So, if I could speak to my 15 year old self, I'd tell myself that there will be time to follow my passions in the future. That I should do what I need to be secure, but that there will also be wriggle-room to make adjustments, find creative outlets, and career options that allow these worlds to intersect. Sometimes it will be hard... sometimes I will feel like I've taken the safe and secure option at the expense of aligning work with my passions, and sometimes I'll have amazing experiences but with the risk of insecure or low-paid work. There will be peaks and troughs, but I'll find a careful balance along the way, and that will be enough to stay afloat whilst feeling fulfilled. It will all be worthwhile.

Monday 13 June 2022

Blogjune Day 13 - I'm looking forward to the future, but my eyesight is going bad...

My moving preparations have taken precedence, and I've missed two days of BlogJune... but I shall press on!

Today's question: What am I grateful for?

I often seem frustrated, overwhelmed and discontented. But that's not to say that I'm not grateful.

I'm grateful that I chose a profession and career path that has created so many unique life experiences so far, and continues to open up new and interesting opportunities - and for all of the memories of these experience.

I'm grateful that, even though my professional field is a shrinking sector, I've still been able to expand on my professional experience through every role I take on.

I'm grateful that I live in a country where I can live comfortably, with a roof over my head, food to eat, and freedom from war and tyranny.

I'm grateful for my health, and for health services that are accessible to everybody in the community.

I'm grateful for my community of friends and professional peers who both support me and hold me accountable.

Most of all, I'm grateful for living a life where I have options - where even if I lost everything, I could pick up the pieces and start again - and create new memories. It feels like a privilege that I really don't deserve, but I'm certainly grateful for it.

It doesn't mean I won't complain, of course. You can be grateful, but want more from life.

Friday 10 June 2022

Blogjune Day 10 - Out on the wiley windy moors...

Today's question: Recommend something to read for a weekend away.

Here's a clue:

No, the book isn't Wuthering Heights... it's Waking Romeo by Kathryn Barker.

It's one of my favourite books from 2021, and I'm glad I can finally talk about it, as I was recently a judge in the Young Adult category of the Aurealis Awards, and as such, I needed to keep my trap shut until the winners were announced - which they were last month.

I read a total of 40 novels in my judging commitments, and whilst there was plenty of excellent contenders, this one shone above it all. I'm not going to talk about the plot, as I feel like I can't say too much without ruining the plot... but imagine if time travel was possible, but you could only go forward in time, what would you do? If the world's going to crap, do you keep jumping forward? (Oh, and if you jump forward into a space where matter exists, you die horribly.)

From this premise, Kathryn Barker has crafted an intricately layered time travel adventure, peppered with references to Shakespeare and Wuthering Heights, touching upon themes of sustainability, and considering how we want to leave this world for the next generation. It's also very funny. And very nerdy - especially if you like closing off causal time loops.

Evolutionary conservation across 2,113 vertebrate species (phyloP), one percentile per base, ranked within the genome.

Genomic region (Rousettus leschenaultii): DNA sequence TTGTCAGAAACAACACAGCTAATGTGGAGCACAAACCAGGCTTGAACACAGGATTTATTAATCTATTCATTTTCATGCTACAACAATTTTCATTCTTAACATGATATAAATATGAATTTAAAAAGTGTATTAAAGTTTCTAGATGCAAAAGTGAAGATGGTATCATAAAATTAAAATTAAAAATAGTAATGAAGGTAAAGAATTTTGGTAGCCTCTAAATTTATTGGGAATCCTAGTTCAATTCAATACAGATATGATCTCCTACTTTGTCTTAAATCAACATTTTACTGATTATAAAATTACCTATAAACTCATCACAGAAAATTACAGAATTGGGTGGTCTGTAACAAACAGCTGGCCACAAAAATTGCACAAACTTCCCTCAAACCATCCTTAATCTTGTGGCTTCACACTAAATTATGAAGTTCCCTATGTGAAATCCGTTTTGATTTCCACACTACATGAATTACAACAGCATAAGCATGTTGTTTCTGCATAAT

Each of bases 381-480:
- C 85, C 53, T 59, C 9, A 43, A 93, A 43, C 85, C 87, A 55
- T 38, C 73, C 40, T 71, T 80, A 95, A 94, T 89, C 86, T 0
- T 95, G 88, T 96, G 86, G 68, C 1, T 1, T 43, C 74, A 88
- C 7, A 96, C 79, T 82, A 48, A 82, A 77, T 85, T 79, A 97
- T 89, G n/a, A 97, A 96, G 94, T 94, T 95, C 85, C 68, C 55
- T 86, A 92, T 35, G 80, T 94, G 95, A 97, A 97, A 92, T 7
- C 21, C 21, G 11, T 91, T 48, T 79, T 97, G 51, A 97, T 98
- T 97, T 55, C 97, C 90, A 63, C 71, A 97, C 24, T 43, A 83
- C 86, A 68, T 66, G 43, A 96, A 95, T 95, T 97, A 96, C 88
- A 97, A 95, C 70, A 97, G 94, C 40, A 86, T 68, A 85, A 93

Not only did it win the Best Young Adult Novel category, but also Best Science Fiction Novel, so it was highly regarded by judges at all levels - don't let the YA audience put you off (and really, you shouldn't anyway).

Speaking of Wuthering Heights, I start rehearsal this weekend for a group that will be performing Kate Bush's iconic dance at the National Portrait Gallery on 2 July - the Most Wuthering Heights Day Ever. We'll be raising money for the Domestic Violence Crisis Service, and you can donate here. There are performances all over the world, so keep an eye out for one near you!

Thursday 9 June 2022

Blogjune Day 9 - Stereotypes

Today’s question: Do I fit the librarian stereotype?

But first – some Eurotrashy goodness. Can you spot the theme here?

So, I want to respond with another question: What is the librarian stereotype nowadays? Is it the same as it was 10 years ago… 20 years ago?

Is it still the cardigan / pearls-and-twin-set / plaid wearing codger / spinster who like sipping on tea and having a house full of cats? Is it the tragic alternate-reality fate of Mary in It’s a Wonderful Life, who, shock-horror, never got married and is closing up the library on Christmas Eve? Is it the stern stickler for rules, order and quiet – ready to give a death stare and assertive ‘shh’ to anyone who violates the sanctity of their realm?
Stereotypes are often grounded in elements of truth, based on shared experiences. But do people still think that’s what librarians are like, now in 2022? 

I'd like to hope that the general assumptions of who a librarian is and what they do - based on people's experience of working with librarian - has changed substantially over the last decade, just as libraries themselves have changed. The value they bring to society should be evident.

Then again, the ABC just announced that they were to axe all of their librarians and archivists - and yes, that article acknowledges that 'the stereotypes of librarians and archivists remain (inappropriately) grounded in a presumption of work happening in dusty bookshelves and basement collections'. If librarians can’t prove our professional value to its national broadcaster and public information network, then they have a real problem on our hands.

So, do I fit the librarian stereotype? I am bookish, I own multiple cardigans and tweed suits and I have dark-rimmed glasses, but that’s about as far as it goes.

If anything, I do try to debunk the stereotype where I can. I’m a strong communicator, I’m good with technology, and I’m a people person. I’m progressive in my social views, and a fan of breaking rules. I try not to take myself too seriously, and let my achievements speak for themselves.